Left: Picasso, “Boy Leading a Horse, 1905-6, Museum of Modern Art
Below: Picasso, “Le Moulin de la Galette,” 1900, Guggenheim Museum
Rather than go to trial over the fate of two of their most prized Picassos, Museum of Modern Art and the Solomon R. Guggenheim Foundation have just agreed to a settlement (terms undisclosed) with heirs of Paul and Elsa von Mendelssohn-Bartholdy, the Nazi-era owners of MoMA’s “Boy Leading a Horse” and the Guggenheim’s “Le Moulin de la Galette.”
Under the agreement, which reportedly involves payment to the heirs, the museums will retain ownership of these masterworks.
The case began more than a year ago, when the museums teamed up to try to preempt an expected lawsuit from the heirs (the same plaintiffs who were seeking Andrew Lloyd Webber‘s almost-auctioned Picasso, “Angel Fernández de Soto”). They asked the court to declare MoMA and the Guggenheim to be the paintings’ rightful owners. At that time, the museums had asserted in a joint statement that “evidence from our extensive research makes clear the museums’ ownership of these works and also makes clear that Mr. [Julius] Schoeps [one of the heirs] has no basis for his claim.”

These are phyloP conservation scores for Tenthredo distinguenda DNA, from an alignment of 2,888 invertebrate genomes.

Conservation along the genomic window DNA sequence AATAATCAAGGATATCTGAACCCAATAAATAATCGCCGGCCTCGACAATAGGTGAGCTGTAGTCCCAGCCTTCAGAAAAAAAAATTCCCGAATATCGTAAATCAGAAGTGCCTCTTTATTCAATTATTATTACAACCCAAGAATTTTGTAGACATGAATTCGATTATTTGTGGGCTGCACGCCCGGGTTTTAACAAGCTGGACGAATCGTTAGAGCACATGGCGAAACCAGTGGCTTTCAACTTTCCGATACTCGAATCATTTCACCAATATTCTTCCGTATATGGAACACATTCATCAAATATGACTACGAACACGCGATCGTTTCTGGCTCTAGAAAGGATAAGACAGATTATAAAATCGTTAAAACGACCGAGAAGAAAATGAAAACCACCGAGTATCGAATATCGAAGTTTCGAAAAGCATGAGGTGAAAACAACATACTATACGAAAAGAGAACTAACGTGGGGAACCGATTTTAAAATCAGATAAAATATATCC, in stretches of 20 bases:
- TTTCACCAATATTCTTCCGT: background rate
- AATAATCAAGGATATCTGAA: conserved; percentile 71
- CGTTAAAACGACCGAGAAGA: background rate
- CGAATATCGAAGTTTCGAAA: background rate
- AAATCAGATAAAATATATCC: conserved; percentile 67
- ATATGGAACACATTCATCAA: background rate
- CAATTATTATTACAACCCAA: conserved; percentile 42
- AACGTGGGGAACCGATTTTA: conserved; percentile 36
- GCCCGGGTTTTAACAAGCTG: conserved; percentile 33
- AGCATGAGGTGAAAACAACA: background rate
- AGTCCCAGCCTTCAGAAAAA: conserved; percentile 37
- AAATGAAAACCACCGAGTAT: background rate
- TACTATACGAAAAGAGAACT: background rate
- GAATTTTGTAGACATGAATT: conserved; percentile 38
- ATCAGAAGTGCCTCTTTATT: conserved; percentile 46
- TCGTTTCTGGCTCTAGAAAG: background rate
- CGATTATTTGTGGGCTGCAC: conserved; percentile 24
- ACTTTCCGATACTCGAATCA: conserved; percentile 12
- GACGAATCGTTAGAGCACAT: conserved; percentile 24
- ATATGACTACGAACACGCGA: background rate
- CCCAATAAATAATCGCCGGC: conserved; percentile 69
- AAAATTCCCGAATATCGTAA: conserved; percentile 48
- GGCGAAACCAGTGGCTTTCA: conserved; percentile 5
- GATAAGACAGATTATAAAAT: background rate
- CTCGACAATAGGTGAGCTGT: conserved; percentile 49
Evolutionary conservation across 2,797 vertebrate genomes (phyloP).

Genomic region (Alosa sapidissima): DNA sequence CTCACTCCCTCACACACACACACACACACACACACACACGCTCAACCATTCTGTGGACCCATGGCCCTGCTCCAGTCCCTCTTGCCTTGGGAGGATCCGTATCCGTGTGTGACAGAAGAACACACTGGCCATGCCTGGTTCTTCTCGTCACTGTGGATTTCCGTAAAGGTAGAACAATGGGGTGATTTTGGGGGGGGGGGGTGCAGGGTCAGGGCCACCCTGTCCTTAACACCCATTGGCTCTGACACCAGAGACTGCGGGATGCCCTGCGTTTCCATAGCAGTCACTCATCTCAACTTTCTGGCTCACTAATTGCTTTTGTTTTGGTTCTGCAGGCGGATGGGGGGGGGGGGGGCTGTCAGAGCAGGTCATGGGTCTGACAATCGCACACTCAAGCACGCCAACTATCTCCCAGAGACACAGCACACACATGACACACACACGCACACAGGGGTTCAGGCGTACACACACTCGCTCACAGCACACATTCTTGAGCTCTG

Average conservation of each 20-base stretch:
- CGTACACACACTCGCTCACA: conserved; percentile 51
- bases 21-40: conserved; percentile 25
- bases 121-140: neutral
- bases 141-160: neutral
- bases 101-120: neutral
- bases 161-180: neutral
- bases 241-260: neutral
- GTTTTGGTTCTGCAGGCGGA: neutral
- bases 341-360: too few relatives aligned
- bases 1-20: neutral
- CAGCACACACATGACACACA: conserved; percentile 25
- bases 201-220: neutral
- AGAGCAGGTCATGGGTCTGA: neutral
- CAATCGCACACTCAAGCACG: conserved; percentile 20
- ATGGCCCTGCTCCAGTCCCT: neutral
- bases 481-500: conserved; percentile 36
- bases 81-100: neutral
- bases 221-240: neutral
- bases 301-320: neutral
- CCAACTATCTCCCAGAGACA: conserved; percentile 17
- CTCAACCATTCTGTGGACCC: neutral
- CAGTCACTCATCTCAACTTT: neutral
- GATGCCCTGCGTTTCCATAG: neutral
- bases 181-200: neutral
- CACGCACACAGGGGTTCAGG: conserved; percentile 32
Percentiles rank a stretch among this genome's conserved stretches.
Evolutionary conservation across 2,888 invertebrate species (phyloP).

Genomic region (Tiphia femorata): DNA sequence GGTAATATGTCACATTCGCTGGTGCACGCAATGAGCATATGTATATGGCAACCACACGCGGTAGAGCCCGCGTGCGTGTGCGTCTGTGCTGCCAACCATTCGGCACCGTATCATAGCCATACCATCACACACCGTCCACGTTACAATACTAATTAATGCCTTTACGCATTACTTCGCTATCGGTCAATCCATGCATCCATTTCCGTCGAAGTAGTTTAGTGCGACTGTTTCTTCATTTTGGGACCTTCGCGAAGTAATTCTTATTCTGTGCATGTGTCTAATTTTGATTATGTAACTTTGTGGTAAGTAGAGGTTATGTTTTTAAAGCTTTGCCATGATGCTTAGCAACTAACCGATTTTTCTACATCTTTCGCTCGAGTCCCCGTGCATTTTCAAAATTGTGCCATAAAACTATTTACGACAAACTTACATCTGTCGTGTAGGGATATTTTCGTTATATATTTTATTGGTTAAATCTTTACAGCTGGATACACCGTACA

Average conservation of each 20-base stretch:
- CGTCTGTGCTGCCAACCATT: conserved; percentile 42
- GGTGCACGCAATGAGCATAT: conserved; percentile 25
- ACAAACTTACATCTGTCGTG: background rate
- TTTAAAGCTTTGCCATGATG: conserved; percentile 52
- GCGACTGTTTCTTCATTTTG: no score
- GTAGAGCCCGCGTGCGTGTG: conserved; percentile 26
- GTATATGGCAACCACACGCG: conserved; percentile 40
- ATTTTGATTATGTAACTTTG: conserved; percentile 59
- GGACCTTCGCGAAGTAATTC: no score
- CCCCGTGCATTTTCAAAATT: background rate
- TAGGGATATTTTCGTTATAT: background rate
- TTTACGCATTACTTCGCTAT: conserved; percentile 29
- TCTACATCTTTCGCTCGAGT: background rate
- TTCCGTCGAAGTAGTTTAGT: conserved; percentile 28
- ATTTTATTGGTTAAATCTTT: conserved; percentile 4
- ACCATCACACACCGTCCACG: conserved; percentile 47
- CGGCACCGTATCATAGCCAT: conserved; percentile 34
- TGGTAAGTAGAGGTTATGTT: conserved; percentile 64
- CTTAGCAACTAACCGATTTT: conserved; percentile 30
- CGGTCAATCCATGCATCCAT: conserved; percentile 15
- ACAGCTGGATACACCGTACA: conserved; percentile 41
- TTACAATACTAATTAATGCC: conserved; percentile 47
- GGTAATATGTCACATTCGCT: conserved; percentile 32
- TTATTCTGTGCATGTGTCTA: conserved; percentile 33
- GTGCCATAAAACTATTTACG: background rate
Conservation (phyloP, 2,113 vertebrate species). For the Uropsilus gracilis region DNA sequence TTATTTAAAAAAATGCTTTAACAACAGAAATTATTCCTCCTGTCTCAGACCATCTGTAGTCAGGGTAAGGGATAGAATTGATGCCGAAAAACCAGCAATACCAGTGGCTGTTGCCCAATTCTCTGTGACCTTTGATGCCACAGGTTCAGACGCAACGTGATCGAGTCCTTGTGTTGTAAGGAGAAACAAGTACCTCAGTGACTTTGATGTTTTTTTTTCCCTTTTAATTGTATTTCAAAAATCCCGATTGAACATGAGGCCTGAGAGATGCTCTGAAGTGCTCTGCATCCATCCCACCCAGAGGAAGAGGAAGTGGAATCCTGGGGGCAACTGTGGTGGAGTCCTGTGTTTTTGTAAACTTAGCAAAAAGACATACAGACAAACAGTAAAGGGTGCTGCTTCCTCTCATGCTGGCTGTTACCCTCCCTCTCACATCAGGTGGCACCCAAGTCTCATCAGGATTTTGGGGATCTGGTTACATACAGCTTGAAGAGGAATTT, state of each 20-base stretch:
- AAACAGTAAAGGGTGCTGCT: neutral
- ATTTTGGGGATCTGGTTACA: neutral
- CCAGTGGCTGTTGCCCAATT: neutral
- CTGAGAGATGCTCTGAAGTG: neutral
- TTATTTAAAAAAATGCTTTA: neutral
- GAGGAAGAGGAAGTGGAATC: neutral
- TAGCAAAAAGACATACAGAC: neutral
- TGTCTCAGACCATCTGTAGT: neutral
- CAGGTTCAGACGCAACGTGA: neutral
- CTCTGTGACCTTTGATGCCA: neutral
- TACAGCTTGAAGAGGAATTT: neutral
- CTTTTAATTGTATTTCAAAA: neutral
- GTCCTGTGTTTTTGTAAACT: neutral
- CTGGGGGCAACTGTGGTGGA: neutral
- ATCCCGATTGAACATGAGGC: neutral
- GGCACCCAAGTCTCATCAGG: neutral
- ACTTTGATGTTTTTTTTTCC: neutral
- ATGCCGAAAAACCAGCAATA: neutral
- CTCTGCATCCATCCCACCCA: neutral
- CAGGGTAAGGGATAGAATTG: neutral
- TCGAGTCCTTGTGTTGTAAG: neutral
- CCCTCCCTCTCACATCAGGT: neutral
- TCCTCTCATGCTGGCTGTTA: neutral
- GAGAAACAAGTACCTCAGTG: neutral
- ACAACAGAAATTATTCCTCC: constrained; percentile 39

Judge Jed Rakoff (U.S. District Court for the Southern District of New York) thought otherwise. He said there was sufficient evidence for him to order a trial, and he turned the case around (“repositioned the parties”), making the museums the defendants and the heirs the plaintiffs.
Here is an excerpt from Judge Rakoff’s Jan. 27 opinion:
While the record regarding the transfers of these Paintings
is meager, it is informed by the historical circumstances of Nazi
economic pressures brought to bear on “Jewish” persons and property,
or so a jury might reasonably infer….Claimants have adduced competent evidence that Paul never
intended to transfer any of his paintings and that he was forced to
transfer them only because of threats and economic pressures by the
Nazi government. Summary judgment [denying a trial] is therefore not appropriate.
Larry Neumeister of the Associated Press reports:
On Monday [today], the judge criticized that the settlement would keep secret
the history of the paintings. “I find it extraordinarily unfortunate
that the public will be left without knowing what the truth is,” Rakoff
He also said he would consider ordering some of the settlement information to be made public.
For you legal eagles, the case is: 07 Civ. 11074 (JSR).